Instacart yesterday denied that its online grocery platform had been breached by hackers after a media report said personal data from thousands of its customers was being sold on the Internet.
Information such as names, the last four digits of credit card numbers, order histories, email addresses and shopping data from “what could be hundreds of thousands of Instacart customers” was put up for sale on the “dark web,” BuzzFeed News reported this week. Sellers in two dark web stores were peddling data from “what appeared to be” 278,531 accounts, some of which could be duplicates or fakes, BuzzFeed said.
The source of the compromised data isn’t known, but apparently the information had been uploaded from “at least June,” BuzzFeed reported, adding that two Instacart users whose data was for sale confirmed that it matched recent purchases.
San Francisco-based Instacart said a company investigation of possible unauthorized use of user account credentials concluded that its platform hadn’t been broken into by hackers. The situation likely stemmed from “credential stuffing,” in which already compromised usernames, passwords and other login data are exploited to illicitly gain access to online accounts, according to Instacart. Consumers who use the same account login information across websites or apps are vulnerable to the practice.
More than 85% of U.S. households have access to Instacart's delivery and/or pickup services. (Image courtesy of Instacart)
“Our investigation so far has shown that the Instacart platform was not compromised or breached. Based on our team’s assessment, we believe this is the result of credential stuffing, an activity that occurs across the web when a person uses similar login credentials across various websites and apps,” Instacart said in an email statement on Thursday. “If a user’s credentials are compromised on another website or app and their login information is shared across platforms, it makes it easier for bad actors to access and utilize accounts connected to those compromised login credentials.”
Instacart said it’s reaching out to any customers whose information may have been compromised outside of its platform via credential stuffing. Those accounts will be suspended temporarily and have their current passwords disabled until customers update them, the company reported. Customers are required to create strong passwords.
“We take data protection and privacy very seriously. As a part of this commitment, we have a dedicated security team as well as multiple layers of security measures across common vectors designed to protect the integrity of all user accounts,” Instacart stated. “In instances where we believe a customer’s account may have been compromised through an external phishing scam or credential stuffing outside of the Instacart platform, we proactively communicate to our customers to auto-force them to update their password.”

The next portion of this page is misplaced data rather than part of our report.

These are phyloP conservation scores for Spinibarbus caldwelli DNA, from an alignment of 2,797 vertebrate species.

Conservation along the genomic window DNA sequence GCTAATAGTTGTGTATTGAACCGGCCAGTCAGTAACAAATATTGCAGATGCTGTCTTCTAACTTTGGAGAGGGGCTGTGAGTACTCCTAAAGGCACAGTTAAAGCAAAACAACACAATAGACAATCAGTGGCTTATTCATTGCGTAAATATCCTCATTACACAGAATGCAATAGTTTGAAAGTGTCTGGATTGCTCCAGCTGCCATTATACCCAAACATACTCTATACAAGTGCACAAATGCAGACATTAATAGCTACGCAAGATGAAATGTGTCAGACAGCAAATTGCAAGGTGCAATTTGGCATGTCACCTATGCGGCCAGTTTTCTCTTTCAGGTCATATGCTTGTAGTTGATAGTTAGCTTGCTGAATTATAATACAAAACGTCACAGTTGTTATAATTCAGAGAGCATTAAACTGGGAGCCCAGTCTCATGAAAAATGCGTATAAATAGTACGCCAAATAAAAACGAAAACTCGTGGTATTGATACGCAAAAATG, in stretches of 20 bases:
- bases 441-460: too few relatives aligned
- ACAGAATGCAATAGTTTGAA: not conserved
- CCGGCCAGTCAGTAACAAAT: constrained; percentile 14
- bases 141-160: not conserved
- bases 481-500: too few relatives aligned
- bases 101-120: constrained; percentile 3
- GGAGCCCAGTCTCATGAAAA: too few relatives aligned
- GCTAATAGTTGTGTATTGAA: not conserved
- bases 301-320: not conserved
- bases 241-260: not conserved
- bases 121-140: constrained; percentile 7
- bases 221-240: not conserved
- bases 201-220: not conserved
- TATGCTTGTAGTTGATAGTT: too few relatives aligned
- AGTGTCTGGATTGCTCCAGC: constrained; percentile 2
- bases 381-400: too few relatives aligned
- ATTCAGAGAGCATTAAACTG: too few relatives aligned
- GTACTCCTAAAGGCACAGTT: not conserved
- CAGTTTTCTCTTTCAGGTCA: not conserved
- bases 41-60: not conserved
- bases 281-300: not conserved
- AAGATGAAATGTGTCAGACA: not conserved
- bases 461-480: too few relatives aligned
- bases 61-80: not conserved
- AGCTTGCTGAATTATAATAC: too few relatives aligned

The nation’s largest third-party online grocery delivery provider, Instacart partners with more than 400 national, regional and local retailers across more than 30,000 stores in the United States and Canada. More than 85% of U.S. households and over 70% of Canadian households have access to its delivery and/or pickup services.
According to Robert Capps, vice president of marketplace innovation at NuData Security, MasterCard’s cybersecurity arm, credential stuffing primarily takes advantage of already burgled login information and lax password protection by consumers.
“I have been responsible for organizations that had similar attacks,” Capps said in an interview. “In those cases, they aren’t compromises of the systems themselves. They aren’t breaking into the firewall. They aren’t looking for vulnerabilities in the site. They are literally using stolen credential information that’s available on the Internet, and they’re using different techniques to validate those credentials across the Internet, including all major platforms, whether they’re banking, retail, online services or what have you. They’re looking for overlap between consumers using their password from one site that has been compromised and where it’s found in other places.”
More stringent password requirements in recent years have created more “friction” for consumers as online interactions — including shopping — have increased, Capps explained.
“In general, consumers tend to try to find the easiest path toward completion of whatever function they’re looking to perform online, and passwords tend to be high-friction events for them, where they have to remember new passwords. And every site has asked for complexity these days. They want special characters, they want uppercase/lowercase, they want numbers. And they want a minimum of nine, 10 or 12 characters. That really adds to the complexity for the consumer.”
The Open Web Application Security Project (OWASP), a nonprofit foundation that works to improve the software security, lists on its website that defenses for credential stuffing include multi-factor authentication; secondary passwords, PINs and security questions; CAPTCHA tests to determine if a user is human; IP blacklisting; device fingerprinting; and requiring unpredictable usernames. A multi-pronged security scheme provides more protection, OWASP noted.
“There’s no silver bullet in security,” NuData’s Capps said. “Online security is really layering of different techniques and technologies that provide reinforcement.”